Wild Salmon Oil ~ Cold Pressed & Extra Virgin
Cold Processed, Extra Virgin
In contrast, Life Line wild salmon oil is produced in a dedicated processing facility in Alaska. It is freshly caught, sustainably harvested salmon utilizing a "cold" extraction method that ensures the viability of our oil. Immediately after extraction natural mixed tocopherols (Vitamin E) are added to maintain freshness. The oil is immediately deep chilled and stored in airtight, lightproof containers until filtered and bottled. This thorough filtration process results in a pure, unadulterated extra virgin salmon oil rich in health-promoting omega-3s as well as a naturally balanced "formula" of over 30 other distinct fatty acid molecules (latest lab results).
The bottles are food grade black oxygen barrier high density polyethylene (HDPE), free of toxic chemicals and are recyclable. The cap is a flip-top with one-way valve that eliminates drips or spills and makes dispensing extremely easy, accurate and mess-free. We fill as close as possible to the top to eliminate any air space and then flush with Nitrogen, an inert gas that is essential to maintaining an oxygen free environment. The test data that confirms no change in quality over a two year span of unopened, un-refrigerated, packaged oil.
History of Alaskan Salmon - Wild & Pure
Alaska is fish country. For thousands of years, the fish of Alaska's seas and rivers have supported human use, from fisheries used by Alaska's indigenous native peoples since prehistoric times, to today's modern seafood industry. Alaska is home to abundant stocks of many species of fish, and offers some of the cleanest marine, freshwater, and upland habitats in the world. Effective state and federal institutions manage fisheries that are productive and sustainable, clean and healthy. Alaska is the only State in the nation whose Constitution explicitly mandates that all fish, including salmon, shall be utilized, developed and maintained on the sustained yield principle. Alaska is thousands of miles away from large sources of pollution that can contaminate the human food supply in other parts of the world. These distances, combined with the earth's patterns of circulation of water and air, help to ensure that Alaska's own waters are among the cleanest in the world.Alaska's human population density is among the lowest of any in the United States, and lower than most places in the world. Alaska has little heavy industry, and has strict regulations governing development activities, such as road building, mining, logging, and sewage treatment. The State of Alaska Department of Environmental Conservation (ADEC) has a regulatory section dealing specifically with water quality. Water discharges, such as sewage and other potential pollutants, are closely regulated to ensure high water quality. In addition, ADFG requires prior approval for any in-stream construction activities in Alaska's salmon streams through the authority of the Alaska statutes known as the "Anadromous Fish Act" (Alaska Statute 16.05.870). Alaska also has a Forest Practices Act requiring buffer zones from logging along salmon streams to prevent erosion and protect spawning and rearing habitat. Clean marine habitats produce pure seafood products, pure and remarkably free of contamination by pesticides, petroleum derivatives, PCBs, metals, and bacteria.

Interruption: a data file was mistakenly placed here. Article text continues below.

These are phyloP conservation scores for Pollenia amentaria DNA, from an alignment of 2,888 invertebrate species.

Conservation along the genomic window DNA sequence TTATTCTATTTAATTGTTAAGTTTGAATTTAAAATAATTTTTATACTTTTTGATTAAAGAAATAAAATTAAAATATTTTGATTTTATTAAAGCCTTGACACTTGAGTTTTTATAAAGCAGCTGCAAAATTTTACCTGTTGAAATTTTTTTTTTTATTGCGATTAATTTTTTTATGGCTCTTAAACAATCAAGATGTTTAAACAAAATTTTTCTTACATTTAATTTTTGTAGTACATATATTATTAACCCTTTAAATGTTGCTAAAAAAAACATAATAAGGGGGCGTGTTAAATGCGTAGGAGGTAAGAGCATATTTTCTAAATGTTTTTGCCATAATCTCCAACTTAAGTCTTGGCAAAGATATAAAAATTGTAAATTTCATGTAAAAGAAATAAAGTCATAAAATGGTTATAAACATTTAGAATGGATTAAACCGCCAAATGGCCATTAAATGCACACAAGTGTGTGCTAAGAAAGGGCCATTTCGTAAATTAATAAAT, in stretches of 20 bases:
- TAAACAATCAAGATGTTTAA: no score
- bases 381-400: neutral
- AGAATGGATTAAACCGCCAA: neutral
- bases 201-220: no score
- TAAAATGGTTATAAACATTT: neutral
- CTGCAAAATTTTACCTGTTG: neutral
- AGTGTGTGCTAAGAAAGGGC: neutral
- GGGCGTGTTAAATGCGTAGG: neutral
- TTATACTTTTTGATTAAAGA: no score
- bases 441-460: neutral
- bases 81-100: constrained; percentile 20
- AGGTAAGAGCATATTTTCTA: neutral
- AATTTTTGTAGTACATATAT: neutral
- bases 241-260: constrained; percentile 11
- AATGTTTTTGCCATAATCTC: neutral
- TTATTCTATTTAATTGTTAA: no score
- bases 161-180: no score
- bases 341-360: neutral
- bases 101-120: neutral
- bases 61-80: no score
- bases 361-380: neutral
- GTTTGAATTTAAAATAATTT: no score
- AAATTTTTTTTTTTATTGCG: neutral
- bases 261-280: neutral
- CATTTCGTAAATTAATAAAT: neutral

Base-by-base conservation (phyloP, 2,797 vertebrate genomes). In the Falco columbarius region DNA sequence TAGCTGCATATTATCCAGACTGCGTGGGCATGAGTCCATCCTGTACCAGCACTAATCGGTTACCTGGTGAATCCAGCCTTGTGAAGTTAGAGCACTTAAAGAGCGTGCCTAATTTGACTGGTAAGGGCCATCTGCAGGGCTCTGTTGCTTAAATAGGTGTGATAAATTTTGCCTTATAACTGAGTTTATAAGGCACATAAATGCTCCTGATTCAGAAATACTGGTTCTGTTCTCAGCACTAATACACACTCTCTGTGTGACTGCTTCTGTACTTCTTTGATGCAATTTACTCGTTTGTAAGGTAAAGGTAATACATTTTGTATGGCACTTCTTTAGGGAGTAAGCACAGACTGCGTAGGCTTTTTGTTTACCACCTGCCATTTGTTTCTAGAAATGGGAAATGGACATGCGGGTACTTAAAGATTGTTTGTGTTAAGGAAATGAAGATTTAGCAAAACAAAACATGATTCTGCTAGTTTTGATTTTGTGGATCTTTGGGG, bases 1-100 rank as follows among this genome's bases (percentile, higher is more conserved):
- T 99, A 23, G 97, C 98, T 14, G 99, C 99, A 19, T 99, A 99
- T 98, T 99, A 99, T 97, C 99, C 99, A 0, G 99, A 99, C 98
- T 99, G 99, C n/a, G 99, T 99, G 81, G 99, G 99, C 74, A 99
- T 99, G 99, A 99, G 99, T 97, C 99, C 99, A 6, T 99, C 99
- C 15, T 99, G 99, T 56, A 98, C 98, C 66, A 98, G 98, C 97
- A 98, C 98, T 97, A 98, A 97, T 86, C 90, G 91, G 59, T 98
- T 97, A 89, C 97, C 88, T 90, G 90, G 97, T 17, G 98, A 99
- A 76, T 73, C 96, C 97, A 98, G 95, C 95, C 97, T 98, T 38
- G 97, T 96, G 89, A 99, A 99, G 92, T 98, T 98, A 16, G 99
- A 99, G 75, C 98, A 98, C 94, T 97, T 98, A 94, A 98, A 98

Alaskan salmon are among the purest of all ocean fish, consistently testing free of hazardous levels of contaminants. They are also rich in the powerful biological antioxidant, astaxanthin, a natural carotenoid that imparts the rich red color to our oil and is up to 100 times more potent than Vitamin E at quenching free radicals.
Natural EPA and DHA levels in the oil reflect those actually found in wild salmon, enhancing bioavailability and reducing the risk of over consumption that may exist in highly concentrated, denatured alternatives.